And securing the necessary amount of water is proving to be a challenge to the new greenhouse farmers. But Dr Silim said farmers who operate greenhouses are able to manage crop diseases and water use; their main concern is temperature which has to be maintained at 24 degrees Celsius for tomatoes, spinach and carrots.

Although they use rainwater from reservoirs to irrigate their crops, Mr Koech and Mr Kariuki often pump water from boreholes to supplement the supply. While fertilisers are a major concern to farmers elsewhere in the country, most small greenhouses require only a small amount of what experts say should be 100g per square metre.

Early last month, the Horticultural Crops Development Authority (HCDA) launched a campaign to introduce greenhouse technology in western Kenya. It has yet to catch on, which is attributed to the high initial set-up cost of up to Sh300,000.

Farmers in other parts of the country like Nyandarua, Bungoma, Machakos, Bomet, Kitale and Narok are gradually embracing the greenhouse technology. Experts from HCDA say tomato farming in greenhouses is suitable to areas such as Nairobi, Kiambu and Kisii where plots are small and the crops performs poorly under traditional open conditions.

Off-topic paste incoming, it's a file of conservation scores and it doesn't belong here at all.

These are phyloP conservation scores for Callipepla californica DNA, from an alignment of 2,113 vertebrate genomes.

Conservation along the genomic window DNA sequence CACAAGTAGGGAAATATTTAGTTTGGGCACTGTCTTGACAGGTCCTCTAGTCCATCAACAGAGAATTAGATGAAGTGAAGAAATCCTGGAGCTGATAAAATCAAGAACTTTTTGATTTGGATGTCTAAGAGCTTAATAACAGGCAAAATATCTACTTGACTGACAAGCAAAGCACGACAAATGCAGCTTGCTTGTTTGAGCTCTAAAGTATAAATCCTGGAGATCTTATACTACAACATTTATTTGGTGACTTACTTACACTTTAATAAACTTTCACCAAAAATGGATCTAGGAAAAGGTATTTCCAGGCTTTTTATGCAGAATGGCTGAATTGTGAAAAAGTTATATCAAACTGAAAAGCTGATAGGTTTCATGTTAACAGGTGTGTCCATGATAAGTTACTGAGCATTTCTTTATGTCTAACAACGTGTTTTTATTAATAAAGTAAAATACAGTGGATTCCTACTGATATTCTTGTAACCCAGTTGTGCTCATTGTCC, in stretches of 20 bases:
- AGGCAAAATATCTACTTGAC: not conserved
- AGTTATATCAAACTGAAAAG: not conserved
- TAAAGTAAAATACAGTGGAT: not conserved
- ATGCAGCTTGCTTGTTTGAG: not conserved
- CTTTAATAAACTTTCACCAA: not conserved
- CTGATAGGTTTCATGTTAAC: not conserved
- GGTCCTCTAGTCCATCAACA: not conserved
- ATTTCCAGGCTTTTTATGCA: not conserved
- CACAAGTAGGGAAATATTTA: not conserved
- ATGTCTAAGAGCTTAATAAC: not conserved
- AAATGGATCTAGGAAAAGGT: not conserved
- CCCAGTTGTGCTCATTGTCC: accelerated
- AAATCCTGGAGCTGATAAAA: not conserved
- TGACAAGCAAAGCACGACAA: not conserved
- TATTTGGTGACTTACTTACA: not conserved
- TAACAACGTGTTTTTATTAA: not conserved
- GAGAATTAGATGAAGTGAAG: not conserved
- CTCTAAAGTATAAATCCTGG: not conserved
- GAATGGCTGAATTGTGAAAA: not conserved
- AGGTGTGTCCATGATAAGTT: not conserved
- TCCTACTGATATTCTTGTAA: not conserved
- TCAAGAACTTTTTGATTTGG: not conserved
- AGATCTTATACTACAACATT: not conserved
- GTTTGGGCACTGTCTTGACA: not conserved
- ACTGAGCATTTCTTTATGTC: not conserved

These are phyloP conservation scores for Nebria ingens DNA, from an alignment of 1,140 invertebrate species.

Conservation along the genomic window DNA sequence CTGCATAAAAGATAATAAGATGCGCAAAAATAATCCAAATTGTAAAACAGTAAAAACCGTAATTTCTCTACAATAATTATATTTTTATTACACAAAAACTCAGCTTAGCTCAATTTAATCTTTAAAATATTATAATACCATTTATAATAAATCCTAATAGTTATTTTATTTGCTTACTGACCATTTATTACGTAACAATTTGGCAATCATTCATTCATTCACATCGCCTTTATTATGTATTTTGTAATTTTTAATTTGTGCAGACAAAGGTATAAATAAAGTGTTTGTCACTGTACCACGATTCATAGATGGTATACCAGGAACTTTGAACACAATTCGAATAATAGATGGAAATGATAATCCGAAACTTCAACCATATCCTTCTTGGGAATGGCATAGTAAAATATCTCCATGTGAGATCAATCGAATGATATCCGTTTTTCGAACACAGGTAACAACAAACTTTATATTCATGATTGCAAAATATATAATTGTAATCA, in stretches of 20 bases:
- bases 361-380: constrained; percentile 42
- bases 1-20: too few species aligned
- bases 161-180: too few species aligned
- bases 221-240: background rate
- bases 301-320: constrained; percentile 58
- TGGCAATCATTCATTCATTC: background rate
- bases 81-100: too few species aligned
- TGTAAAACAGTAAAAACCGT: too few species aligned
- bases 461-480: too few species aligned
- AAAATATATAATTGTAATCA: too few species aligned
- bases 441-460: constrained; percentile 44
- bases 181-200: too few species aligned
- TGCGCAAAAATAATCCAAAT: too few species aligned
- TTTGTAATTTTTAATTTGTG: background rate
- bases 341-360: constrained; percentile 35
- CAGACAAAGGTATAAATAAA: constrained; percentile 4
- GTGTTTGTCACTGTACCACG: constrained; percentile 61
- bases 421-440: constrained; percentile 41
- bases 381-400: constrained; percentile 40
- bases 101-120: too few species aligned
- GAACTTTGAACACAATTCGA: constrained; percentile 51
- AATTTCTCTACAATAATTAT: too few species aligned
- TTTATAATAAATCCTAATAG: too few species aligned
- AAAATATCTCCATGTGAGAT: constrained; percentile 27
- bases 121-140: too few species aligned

Dr Wasilwa of Kari said crops in a greenhouse can thrive in any place, even in hot and dry conditions. In places with high temperatures farmers have to use insect-proof screens. But there are concerns that many mini- greenhouse farmers do not have access to the appropriate information to help them manage water, fertilizers and pests.

For instance, not every tomato variety is recommended for a greenhouse. Kari is conducting research to develop varieties of tomatoes for greenhouse agriculture and to determine the type of manure to be applied. Dr Wasilwa said contrary to using the recommended one hour of drip irrigation a day, many farmers flood their greenhouses with water.

"Drip irrigation in a greenhouse is efficient because the water is sprinkled to the roots and it helps to manage weeds. Some farmers are flooding the greenhouses, which is not good. They should keep them wet to avoid soil-borne diseases. They should keep the soil moist but not let it get waterlogged," he said.

And although diseases are generally manageable in a greenhouse, he said, pests are still a major problem. But fungal diseases don't affect greenhouse crops as much as those grown in the open air. "For fungal diseases to thrive they require water to germinate and infect the plant. In a greenhouse, because of the heat, the water dries up quickly," said Dr Wasilwa. "That's why, with greenhouse agriculture, diseases among capsicum and tomato has decreased."

Gilad Millo of Amiran Kenya, an Israeli horticultural firm, said the company sells a farmer's kit for Sh139,600. The greenhouse costs an additional Sh94,500. "Approximately 40 kits have been sold in the Nairobi area, together with an additional 25 greenhouses, making the total number of greenhouses 65," he said.

A farmer could install an Amiran farmer's kit with up to four greenhouses, all irrigated from the same drip," said Mr Millo, whose company has imported the Israeli technology.